No. 3: Employers are increasingly hesitant to allow fully remote work

“Unlike the past several years, the majority of clean energy and sustainability employers have made a marked shift away from fully remote work in favor of in-person or hybrid work. I will say that if a candidate is highly sought after, employers are willing to negotiate to allow an extra remote day or two, but most employers are still now strongly against fully remote work. Hybrid roles with two or three days per week in office are the most common scenarios I’m seeing. The only exception is for project development roles, where frequent travel to project sites is required. I think it is also important to point out that this drastic shift away from remote work is having a disproportionate impact on women, who spend about double the time men spend on primary childcare and elderly care, according to recent studies. Remote work enables women to more easily balance work and household responsibilities by cutting out substantial commute times and providing greater flexibility in their schedules. As a result, if a job offer does not allow for remote work, women are more likely to turn down the offer. This is an unfortunate trend that I hope to see change, as there are countless studies about the benefits of remote work for women’s labor force participation and career advancements.”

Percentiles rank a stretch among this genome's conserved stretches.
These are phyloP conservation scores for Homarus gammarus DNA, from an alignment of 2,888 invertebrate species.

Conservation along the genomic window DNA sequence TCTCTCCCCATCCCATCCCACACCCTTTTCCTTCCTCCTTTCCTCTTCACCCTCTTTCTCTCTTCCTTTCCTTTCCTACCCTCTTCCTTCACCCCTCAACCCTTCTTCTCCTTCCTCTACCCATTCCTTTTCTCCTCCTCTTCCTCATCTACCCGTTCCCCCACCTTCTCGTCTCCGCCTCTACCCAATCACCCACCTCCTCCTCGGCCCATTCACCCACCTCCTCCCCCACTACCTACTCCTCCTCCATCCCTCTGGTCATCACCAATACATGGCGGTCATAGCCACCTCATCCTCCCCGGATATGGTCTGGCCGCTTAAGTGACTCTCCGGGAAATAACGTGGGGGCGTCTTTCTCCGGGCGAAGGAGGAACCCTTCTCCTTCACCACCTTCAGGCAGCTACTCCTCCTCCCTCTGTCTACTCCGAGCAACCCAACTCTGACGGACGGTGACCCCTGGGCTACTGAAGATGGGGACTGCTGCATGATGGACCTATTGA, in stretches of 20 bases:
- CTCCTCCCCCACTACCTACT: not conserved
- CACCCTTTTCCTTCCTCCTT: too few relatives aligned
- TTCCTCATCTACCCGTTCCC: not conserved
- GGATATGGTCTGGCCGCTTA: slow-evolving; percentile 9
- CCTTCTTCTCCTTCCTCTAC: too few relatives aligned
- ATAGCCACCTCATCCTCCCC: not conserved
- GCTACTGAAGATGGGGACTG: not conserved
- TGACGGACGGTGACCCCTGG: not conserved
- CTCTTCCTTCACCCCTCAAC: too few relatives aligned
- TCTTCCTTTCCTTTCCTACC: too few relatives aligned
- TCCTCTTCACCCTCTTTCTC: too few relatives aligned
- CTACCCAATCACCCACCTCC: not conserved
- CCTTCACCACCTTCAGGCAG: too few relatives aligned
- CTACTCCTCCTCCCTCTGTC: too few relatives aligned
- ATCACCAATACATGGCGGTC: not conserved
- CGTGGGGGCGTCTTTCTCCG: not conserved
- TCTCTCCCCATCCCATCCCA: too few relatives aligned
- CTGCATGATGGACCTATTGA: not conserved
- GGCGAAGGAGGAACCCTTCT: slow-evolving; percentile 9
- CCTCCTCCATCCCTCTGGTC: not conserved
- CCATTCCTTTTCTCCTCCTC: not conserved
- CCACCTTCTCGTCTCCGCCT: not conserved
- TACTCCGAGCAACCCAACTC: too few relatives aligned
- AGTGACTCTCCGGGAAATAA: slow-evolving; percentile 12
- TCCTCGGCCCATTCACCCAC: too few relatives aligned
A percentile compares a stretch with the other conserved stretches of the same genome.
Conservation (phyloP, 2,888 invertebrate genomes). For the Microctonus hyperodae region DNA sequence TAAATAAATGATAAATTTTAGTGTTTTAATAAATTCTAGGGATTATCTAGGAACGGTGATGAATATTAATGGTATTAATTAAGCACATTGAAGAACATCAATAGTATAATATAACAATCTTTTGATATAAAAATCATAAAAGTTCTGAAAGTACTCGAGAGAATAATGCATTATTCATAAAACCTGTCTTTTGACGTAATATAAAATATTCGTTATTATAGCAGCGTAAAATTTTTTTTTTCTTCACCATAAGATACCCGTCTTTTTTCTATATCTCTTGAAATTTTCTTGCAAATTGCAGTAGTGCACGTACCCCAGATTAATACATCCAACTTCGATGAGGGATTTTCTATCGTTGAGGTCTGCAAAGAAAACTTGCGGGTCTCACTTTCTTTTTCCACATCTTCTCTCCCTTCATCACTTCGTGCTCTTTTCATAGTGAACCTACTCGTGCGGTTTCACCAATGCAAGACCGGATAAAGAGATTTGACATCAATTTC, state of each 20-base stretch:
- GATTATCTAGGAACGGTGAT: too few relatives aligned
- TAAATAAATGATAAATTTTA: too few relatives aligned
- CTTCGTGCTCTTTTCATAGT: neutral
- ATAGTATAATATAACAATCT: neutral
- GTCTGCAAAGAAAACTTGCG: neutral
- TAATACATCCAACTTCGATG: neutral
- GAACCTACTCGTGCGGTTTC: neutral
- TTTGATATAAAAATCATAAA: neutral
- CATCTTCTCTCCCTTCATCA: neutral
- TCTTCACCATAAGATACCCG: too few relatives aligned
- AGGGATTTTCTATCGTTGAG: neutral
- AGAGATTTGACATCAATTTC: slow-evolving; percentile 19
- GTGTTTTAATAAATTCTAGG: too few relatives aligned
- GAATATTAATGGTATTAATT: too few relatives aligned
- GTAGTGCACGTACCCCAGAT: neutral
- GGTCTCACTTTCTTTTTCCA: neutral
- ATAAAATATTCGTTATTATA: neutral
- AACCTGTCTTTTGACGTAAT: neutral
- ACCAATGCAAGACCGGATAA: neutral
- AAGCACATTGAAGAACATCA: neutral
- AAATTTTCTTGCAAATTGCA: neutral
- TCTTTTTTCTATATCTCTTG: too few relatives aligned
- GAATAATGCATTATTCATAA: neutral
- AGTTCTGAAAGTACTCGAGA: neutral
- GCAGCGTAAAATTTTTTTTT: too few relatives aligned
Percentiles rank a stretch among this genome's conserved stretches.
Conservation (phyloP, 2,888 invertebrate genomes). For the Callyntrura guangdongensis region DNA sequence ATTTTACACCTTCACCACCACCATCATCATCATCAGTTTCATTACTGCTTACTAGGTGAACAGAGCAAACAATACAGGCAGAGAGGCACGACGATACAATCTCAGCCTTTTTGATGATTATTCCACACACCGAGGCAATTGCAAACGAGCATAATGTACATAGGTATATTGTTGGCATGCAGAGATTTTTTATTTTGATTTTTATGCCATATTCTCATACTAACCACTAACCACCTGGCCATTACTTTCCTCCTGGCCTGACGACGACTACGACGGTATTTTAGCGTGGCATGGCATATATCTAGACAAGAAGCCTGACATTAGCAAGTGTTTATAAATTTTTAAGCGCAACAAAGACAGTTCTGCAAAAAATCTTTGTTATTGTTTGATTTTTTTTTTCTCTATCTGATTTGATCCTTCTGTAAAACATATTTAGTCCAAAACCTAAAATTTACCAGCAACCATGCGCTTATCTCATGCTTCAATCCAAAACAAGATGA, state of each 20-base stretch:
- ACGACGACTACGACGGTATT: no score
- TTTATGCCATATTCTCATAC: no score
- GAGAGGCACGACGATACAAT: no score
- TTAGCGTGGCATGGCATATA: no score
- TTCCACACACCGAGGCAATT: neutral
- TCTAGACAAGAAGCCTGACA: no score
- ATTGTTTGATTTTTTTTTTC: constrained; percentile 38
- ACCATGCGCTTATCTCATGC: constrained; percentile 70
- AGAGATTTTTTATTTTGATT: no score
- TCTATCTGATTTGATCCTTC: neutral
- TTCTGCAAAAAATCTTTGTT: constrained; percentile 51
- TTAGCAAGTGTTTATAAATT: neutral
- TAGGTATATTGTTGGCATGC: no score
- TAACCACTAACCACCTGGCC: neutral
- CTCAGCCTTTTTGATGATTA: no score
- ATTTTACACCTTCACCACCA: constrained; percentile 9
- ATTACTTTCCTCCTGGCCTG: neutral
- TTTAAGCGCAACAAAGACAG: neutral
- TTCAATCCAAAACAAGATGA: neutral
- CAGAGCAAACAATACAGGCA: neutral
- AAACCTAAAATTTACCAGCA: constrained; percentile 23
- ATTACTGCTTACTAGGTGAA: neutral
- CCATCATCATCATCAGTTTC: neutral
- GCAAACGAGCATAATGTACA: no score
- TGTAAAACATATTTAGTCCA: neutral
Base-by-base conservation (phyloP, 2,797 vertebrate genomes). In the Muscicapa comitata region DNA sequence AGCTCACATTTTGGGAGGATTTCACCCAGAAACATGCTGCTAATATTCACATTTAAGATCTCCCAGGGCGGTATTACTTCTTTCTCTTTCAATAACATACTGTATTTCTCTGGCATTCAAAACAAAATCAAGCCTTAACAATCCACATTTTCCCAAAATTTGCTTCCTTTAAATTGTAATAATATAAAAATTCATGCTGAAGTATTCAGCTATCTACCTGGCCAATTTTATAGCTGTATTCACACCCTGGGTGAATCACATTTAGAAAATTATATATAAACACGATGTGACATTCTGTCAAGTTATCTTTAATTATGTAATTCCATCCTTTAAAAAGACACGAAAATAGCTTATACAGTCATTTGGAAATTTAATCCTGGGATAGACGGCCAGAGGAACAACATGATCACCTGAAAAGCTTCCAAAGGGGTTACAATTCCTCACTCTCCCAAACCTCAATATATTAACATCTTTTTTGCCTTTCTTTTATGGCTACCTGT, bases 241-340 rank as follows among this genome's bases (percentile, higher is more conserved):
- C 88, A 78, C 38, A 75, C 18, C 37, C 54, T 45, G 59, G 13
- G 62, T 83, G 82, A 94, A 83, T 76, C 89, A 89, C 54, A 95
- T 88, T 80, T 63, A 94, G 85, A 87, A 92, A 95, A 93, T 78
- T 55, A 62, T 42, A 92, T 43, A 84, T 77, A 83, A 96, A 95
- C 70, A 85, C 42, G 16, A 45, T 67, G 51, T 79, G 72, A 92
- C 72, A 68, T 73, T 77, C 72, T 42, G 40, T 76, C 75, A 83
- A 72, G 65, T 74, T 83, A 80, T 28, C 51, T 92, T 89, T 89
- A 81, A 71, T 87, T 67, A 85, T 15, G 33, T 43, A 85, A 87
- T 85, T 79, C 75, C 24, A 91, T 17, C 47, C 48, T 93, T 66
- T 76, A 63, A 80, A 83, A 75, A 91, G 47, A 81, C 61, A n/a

No. 4: Employers are increasingly interested in hiring BIPOC and women staff

“My clients are often requesting more diverse candidates, as employers appear to be much more aware of the benefits of hiring and retaining staff from a wide range of backgrounds – including over 25% greater company profitability. This is great news, as it’s essential that we prioritize diversity as our industry rapidly expands – both because it’s the right thing to do and because it has been proven to enable greater innovation. This trend of seeking more diverse candidates substantially grew during the pandemic. In fact, between 2015 and 2022, the U.S. solar industry increased its female workforce by 62%, 141% for Hispanic and Latino workers, 33% for Asian workers and 114% for African American workers. This is exciting progress and I’m confident this trend will continue in 2024.”

No. 5: Employers strongly prefer candidates with clean energy experience

“Even though there will be many more clean energy and climate-related jobs in the future than there are candidates with clean energy experience, employers still strongly prefer to hire those with clean energy experience. Although this may change years from now, I see this trend remaining throughout 2024. It’s important that clean energy job seekers take note of this, as things like clean energy-focused internships and educational certificates can go a long way to getting your foot in the door. I also highly recommend that job seekers without clean energy experience network within our industry. We have compiled a thorough list of clean energy and sustainability networking opportunities here.”